VMware vSphere stack natively with a dedicated, private cloud.
Assessment is the first step of the migration process. Start out with building an inventory of your applications and sort them into different buckets based on priority and application affinity considerations. Tools like Stratozone and CloudPhysics can help with the discovery process and give you an estimate of the number of VMware Engine nodes needed for your applications.
Building out the target landing zone infrastructure in Google Cloud VMware Engine is the next critical step. This includes first deciding on an organization and project structure that dictates access control to VMware resources. Creating private clouds, deciding on number and size of vSphere clusters, setting up infrastructure services (DNS, DHCP etc.) within your environment, designing network connectivity for your private cloud (including network connectivity to on-premise, internet and network firewall rules to control traffic flow), and configuring identity source for Private Cloud vSphere are some of the main design decisions.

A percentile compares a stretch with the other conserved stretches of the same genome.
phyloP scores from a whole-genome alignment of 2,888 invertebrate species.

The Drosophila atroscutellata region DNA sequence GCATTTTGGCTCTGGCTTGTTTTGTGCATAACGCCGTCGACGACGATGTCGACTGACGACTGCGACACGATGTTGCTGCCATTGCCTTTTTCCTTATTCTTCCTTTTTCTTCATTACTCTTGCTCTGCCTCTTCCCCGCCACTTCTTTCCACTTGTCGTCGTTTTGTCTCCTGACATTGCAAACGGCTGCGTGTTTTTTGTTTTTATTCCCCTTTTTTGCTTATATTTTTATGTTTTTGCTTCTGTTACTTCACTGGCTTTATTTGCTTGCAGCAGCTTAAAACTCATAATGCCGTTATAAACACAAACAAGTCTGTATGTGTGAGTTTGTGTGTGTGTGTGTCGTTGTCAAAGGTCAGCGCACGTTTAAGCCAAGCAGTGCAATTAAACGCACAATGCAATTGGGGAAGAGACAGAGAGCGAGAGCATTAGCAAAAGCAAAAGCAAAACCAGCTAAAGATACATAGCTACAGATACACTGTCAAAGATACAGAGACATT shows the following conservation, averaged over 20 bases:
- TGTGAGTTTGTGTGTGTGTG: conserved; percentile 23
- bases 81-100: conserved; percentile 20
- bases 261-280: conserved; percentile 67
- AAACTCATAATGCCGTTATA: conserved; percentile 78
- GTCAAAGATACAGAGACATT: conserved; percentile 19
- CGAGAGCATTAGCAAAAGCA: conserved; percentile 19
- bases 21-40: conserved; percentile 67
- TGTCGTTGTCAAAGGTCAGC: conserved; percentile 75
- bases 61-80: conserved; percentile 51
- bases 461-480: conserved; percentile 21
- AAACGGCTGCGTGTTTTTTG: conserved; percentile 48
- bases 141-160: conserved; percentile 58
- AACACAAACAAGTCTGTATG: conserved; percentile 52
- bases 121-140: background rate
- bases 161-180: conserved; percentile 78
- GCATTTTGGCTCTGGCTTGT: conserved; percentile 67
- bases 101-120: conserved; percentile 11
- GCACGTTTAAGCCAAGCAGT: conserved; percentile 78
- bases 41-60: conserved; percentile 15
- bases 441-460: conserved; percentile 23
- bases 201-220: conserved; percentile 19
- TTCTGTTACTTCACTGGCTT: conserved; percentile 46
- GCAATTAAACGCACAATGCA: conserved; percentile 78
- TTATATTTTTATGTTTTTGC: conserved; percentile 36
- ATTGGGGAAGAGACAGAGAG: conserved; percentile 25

Designing network architecture (subnets, reachability, firewalls etc.) for applications in the target VMware environment along with formalizing architecture for VM/application backups and monitoring (both Infra and app monitoring) are some of the next set of decisions you need to make.
Now you’re ready to start moving workloads to Google Cloud VMware Engine. Migration is primarily a lift & shift (re-hosting) of your vSphere virtual machines to a vSphere target environment in the private cloud, and is a typical VM-2-VM migration. You will also need a way to move your file data to the Google Cloud Platform.
Here are the three main strategies to consider for migrating your applications from on-premises to Google Cloud VMware Engine:
1. Use specialized migration tools (VMware HCX)
HCX is a SaaS service from VMware that enables large scale workload migrations across any VMware platforms (vSphere 5.0+) including migrations between on-premises vSphere and Google Cloud VMware Engine.
HCX enables bi-directional migrations independent of vSphere SSO domains, vSphere versions, hardware or network. It enables migrations requiring no replatforming of the workloads or applications including no changes to IP or MAC addresses, VM UUID and certs and offers users a choice in migration methodologies (cold, warm, live) to meet their workload SLA.